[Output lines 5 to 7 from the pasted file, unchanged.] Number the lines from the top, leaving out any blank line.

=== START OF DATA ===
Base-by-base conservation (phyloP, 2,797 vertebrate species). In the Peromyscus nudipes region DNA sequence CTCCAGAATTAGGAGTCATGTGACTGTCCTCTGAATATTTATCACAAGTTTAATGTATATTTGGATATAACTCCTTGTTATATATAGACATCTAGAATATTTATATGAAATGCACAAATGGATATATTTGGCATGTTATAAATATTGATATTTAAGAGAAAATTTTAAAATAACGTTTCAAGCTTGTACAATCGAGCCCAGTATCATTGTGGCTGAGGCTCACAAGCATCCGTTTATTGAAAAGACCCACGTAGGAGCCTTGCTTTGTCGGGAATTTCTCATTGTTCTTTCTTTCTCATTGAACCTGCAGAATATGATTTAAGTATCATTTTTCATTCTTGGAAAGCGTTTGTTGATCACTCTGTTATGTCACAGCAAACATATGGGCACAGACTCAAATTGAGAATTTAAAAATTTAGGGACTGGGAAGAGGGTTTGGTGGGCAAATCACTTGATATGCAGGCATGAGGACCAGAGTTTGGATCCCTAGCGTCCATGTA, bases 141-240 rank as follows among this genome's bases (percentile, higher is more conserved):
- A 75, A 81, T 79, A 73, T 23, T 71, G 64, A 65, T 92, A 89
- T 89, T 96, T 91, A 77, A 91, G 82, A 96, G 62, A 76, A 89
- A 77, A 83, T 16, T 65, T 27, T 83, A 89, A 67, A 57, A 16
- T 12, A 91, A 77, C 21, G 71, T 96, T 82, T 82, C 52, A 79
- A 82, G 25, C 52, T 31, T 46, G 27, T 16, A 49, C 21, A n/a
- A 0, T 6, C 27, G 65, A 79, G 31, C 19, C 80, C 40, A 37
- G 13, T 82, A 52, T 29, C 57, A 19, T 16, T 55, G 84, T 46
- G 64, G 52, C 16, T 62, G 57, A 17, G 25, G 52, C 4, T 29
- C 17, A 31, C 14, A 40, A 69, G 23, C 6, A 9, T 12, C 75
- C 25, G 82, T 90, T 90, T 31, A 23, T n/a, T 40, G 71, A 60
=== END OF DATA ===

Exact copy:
- T 12, A 91, A 77, C 21, G 71, T 96, T 82, T 82, C 52, A 79
- A 82, G 25, C 52, T 31, T 46, G 27, T 16, A 49, C 21, A n/a
- A 0, T 6, C 27, G 65, A 79, G 31, C 19, C 80, C 40, A 37